RADIO ON DEMAND TOUTED AT NAB

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LOS ANGELES-National Association of Broadcasters Radio Show attendees last week got a glimpse of both the long-awaited SW Networks and a new technology that could provide an on-ramp to the information superhighway for radio.

Until now, New York-based SW Networks, the new radio network from Sony Software and Warner Music Group, had said little about its plans. Despite rumors it will carry only musicians from the Warner or Sony labels, an official said SW Networks will embark in January with new adult contemporary as its first 24-hour satellite format.

"People have said we'll just be a marketing arm of those companies but it's not true," said Corinne Baldassano, VP-programming for SW Networks. "Sony and Warner have given us the mandate to create a business. We're not committed to just showcasing their artists."

She would not say how many affiliates or advertisers have signed.

During the first quarter of 1995, the network also will introduce two other full-time formats. It will team up with British-based Classic FM to produce a 24-hour classical network, and on its own will devise a motivational format called Success Radio.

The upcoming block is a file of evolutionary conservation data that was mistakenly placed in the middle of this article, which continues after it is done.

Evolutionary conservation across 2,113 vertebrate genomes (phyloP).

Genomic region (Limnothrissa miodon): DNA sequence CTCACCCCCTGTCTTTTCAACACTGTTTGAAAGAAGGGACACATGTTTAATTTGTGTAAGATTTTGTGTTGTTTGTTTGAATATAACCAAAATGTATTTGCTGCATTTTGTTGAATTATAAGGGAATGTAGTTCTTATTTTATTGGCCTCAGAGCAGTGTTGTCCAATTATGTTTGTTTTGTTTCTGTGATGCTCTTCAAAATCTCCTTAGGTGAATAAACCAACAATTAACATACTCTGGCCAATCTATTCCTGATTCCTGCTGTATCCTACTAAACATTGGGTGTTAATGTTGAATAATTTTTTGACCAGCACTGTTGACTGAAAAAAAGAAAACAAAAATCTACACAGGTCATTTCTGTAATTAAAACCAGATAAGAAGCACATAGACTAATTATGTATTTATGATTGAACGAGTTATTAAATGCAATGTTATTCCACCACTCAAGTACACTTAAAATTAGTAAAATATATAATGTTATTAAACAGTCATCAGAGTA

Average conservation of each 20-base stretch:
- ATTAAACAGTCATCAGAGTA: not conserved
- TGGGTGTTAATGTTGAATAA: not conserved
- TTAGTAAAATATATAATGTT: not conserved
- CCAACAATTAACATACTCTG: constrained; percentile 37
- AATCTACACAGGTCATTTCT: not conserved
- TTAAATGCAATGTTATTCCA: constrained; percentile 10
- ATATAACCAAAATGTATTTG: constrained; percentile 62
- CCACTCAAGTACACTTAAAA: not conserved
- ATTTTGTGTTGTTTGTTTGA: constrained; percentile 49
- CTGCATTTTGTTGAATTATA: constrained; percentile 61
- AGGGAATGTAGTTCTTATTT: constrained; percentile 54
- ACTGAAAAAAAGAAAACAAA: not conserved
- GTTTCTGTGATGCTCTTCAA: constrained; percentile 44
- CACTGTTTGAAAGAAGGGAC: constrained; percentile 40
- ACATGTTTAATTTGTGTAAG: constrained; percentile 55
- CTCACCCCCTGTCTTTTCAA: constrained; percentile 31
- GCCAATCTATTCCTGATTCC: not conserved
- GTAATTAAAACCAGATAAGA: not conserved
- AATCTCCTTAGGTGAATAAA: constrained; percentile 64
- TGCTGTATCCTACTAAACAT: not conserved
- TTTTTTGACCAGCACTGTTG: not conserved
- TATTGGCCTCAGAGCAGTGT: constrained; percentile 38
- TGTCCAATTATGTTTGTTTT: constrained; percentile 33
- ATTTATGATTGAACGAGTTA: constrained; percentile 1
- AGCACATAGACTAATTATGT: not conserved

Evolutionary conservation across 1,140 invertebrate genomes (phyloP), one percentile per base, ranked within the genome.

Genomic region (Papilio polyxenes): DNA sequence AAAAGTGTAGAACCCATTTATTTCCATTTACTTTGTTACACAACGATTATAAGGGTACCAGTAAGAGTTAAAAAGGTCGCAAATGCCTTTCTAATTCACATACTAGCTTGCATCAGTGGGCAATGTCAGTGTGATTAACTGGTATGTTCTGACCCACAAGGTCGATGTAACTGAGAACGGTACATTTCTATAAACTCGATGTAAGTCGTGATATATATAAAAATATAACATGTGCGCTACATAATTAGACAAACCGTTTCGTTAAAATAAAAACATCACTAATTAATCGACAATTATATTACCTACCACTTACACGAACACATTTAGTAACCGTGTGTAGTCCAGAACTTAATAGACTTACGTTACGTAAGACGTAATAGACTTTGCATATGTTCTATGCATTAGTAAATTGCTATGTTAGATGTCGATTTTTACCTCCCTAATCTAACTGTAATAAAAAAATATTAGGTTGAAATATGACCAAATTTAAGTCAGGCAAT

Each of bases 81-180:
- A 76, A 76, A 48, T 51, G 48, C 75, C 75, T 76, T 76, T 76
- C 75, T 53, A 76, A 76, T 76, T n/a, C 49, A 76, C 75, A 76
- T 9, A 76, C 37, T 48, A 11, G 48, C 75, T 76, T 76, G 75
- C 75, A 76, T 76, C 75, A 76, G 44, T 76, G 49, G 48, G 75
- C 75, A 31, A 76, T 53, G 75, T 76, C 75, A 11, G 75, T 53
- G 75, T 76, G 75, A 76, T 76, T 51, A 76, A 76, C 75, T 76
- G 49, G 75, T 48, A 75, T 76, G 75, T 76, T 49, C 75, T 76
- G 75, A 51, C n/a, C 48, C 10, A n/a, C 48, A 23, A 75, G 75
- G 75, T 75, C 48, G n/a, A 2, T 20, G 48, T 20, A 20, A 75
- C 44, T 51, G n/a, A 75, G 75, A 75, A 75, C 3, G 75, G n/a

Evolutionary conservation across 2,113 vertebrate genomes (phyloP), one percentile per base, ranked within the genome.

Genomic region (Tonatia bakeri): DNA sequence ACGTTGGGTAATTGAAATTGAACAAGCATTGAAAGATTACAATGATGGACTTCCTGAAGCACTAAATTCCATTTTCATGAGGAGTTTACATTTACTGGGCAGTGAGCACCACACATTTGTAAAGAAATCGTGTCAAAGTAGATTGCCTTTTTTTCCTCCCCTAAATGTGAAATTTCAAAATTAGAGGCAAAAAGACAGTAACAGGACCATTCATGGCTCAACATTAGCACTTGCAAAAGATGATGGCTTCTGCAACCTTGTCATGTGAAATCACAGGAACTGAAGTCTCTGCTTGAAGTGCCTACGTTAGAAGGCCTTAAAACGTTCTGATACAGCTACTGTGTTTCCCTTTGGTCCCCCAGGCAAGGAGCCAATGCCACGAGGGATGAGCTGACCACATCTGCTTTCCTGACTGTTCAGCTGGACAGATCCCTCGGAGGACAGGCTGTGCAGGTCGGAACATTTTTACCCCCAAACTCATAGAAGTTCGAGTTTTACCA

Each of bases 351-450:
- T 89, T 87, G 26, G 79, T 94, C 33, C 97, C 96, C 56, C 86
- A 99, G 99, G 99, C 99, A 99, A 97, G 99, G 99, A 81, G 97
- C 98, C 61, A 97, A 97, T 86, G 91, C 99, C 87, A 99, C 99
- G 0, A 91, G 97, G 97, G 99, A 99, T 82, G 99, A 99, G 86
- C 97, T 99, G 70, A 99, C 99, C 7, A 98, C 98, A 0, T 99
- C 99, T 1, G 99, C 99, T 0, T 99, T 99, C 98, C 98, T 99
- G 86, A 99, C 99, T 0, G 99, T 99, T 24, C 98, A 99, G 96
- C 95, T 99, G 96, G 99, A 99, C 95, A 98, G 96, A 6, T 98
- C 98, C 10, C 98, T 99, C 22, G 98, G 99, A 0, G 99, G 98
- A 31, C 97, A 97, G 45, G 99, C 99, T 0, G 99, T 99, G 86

Two-hour shows spanning more mainstream formats, including hard rock, alternative rock, country and hip hop, also will be syndicated.

Radio may have taken a step toward reaching the information superhighway with a summer test of radio on demand by Microsoft Corp. in Seattle.

Gregory Riker, director of advanced consumer technology at Microsoft, told convention attendees the test provided 24 homes with specially adapted minidisc players that store news and music from the radio.

The minidisc, set up to receive analog and digital radio signals, was programmed with a profile of things the listener wanted saved.

Through the new digital broadcast standard, Radio Broadcast Data System, the software monitored the broadcast of a participating station by reading the digitized labels of songs, news and traffic reports.

"It combines the personal aspects of computing with the amazing amount of information the radio sends out every day," Mr. Riker said.

Separately, the Radio Advertising Bureau projected U.S. radio ad revenue this year will hit $10.8 billion, up 16% from last year. President-CEO Gary Fries cited marketers' desire for more play for dollars spent and an industrywide self-promotion effort as major reasons for the increase.

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